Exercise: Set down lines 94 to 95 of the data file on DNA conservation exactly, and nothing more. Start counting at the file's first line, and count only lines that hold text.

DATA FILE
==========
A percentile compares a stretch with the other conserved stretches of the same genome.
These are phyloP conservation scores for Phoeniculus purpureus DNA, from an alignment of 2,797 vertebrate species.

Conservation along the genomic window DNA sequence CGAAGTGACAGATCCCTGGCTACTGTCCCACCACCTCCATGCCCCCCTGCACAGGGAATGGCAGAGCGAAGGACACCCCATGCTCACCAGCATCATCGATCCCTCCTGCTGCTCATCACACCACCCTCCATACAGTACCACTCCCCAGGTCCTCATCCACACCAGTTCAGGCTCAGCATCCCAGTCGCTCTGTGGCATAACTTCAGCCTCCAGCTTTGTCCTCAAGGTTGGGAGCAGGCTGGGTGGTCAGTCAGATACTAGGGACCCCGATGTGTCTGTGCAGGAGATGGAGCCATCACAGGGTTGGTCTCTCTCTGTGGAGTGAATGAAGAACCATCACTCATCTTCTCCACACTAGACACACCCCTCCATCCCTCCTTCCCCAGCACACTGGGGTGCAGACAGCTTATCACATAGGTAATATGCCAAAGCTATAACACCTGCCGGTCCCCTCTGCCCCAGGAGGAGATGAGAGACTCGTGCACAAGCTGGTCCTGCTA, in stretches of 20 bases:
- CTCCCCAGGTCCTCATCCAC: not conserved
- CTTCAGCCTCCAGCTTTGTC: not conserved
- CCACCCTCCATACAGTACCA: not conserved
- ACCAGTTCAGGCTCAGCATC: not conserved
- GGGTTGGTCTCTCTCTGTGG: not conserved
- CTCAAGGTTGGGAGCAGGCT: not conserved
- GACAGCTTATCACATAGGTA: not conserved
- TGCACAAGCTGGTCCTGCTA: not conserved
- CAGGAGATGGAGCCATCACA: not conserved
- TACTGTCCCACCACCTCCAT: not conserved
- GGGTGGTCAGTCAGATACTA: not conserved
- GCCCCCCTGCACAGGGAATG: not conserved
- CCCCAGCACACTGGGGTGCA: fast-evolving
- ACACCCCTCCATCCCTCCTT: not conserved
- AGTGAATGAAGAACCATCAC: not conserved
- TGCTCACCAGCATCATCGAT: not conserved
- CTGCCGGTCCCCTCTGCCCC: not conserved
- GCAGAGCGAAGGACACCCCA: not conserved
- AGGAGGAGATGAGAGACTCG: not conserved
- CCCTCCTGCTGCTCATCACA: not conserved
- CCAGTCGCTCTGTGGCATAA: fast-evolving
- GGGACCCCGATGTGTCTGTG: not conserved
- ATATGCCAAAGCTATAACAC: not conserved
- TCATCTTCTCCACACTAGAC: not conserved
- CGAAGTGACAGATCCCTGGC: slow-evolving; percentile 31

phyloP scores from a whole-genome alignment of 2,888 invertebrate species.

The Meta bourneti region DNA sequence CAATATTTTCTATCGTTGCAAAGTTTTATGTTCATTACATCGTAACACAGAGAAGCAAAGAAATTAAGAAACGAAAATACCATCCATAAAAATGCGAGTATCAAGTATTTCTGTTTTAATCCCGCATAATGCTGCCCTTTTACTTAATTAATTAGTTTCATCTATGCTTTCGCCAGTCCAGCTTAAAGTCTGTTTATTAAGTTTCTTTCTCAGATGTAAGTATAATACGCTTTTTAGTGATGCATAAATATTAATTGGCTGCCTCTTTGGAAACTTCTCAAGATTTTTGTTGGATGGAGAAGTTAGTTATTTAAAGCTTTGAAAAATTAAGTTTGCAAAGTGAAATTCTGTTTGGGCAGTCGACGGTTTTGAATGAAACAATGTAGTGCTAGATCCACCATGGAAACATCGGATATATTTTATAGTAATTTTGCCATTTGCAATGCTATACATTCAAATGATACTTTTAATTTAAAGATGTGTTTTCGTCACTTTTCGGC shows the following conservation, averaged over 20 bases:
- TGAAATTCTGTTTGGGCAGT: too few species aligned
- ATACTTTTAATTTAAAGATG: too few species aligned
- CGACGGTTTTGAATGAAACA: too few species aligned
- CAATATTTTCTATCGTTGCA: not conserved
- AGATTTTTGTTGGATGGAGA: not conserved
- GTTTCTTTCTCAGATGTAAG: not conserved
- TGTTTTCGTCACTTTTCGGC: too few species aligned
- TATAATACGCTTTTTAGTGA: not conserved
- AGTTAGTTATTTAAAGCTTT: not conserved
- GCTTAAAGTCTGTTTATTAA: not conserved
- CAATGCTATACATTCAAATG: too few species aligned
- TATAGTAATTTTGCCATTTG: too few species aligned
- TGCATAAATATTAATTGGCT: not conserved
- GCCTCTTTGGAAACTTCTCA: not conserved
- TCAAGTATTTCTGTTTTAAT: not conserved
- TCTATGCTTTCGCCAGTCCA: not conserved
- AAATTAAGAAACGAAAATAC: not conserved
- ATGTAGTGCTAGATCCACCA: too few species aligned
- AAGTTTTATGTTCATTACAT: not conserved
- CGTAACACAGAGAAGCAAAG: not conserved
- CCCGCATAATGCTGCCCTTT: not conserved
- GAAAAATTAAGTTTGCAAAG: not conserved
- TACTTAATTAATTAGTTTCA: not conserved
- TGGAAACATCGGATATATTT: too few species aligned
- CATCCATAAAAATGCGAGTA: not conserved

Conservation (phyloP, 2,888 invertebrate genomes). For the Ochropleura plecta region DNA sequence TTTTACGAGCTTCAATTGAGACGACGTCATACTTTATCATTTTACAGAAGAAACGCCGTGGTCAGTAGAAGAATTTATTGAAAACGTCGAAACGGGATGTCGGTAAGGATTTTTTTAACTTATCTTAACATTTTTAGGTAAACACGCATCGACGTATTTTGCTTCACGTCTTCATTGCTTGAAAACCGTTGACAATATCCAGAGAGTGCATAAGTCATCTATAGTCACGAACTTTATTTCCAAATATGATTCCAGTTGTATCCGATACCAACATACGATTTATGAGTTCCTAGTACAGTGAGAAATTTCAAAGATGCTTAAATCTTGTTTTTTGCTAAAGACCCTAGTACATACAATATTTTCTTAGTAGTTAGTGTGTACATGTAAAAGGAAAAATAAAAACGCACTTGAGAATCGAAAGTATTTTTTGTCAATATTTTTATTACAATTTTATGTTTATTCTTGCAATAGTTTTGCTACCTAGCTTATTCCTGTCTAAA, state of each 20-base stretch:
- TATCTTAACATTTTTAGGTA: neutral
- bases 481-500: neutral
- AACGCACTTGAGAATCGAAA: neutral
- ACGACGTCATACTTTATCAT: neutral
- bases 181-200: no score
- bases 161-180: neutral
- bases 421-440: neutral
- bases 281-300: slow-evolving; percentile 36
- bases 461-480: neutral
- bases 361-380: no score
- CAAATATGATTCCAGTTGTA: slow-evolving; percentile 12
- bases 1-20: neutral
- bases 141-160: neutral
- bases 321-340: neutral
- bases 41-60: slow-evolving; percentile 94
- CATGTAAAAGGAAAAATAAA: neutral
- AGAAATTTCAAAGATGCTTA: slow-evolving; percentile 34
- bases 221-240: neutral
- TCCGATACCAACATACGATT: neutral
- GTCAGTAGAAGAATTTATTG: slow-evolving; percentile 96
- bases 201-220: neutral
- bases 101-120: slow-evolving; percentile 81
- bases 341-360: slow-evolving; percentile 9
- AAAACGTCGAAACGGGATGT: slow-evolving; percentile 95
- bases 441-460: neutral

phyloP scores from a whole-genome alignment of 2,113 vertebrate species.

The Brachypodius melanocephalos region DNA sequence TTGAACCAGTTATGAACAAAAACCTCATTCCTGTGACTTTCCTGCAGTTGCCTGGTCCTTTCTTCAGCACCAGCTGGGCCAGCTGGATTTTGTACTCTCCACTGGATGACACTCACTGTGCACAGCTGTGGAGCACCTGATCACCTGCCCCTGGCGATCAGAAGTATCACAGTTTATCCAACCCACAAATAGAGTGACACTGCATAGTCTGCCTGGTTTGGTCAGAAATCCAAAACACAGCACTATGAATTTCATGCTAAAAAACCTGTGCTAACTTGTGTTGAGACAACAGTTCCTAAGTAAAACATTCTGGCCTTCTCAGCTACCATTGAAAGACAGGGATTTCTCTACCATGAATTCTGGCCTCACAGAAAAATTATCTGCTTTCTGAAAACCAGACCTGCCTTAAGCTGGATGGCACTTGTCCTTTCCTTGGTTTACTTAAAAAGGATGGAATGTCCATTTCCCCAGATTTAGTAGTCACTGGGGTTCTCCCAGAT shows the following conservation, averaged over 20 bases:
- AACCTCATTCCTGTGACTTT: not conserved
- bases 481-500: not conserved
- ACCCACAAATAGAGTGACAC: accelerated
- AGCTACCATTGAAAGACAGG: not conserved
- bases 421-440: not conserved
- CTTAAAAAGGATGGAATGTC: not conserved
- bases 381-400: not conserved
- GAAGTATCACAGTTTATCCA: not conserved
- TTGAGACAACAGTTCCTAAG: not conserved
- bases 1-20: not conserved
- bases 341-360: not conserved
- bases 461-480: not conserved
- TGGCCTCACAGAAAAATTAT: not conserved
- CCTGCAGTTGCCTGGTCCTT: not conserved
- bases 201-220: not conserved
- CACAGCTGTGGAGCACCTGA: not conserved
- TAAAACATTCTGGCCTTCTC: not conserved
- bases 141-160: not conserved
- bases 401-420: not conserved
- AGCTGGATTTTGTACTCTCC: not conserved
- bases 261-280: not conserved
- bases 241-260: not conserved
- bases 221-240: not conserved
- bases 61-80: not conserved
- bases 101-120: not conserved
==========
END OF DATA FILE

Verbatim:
- bases 341-360: not conserved
- bases 461-480: not conserved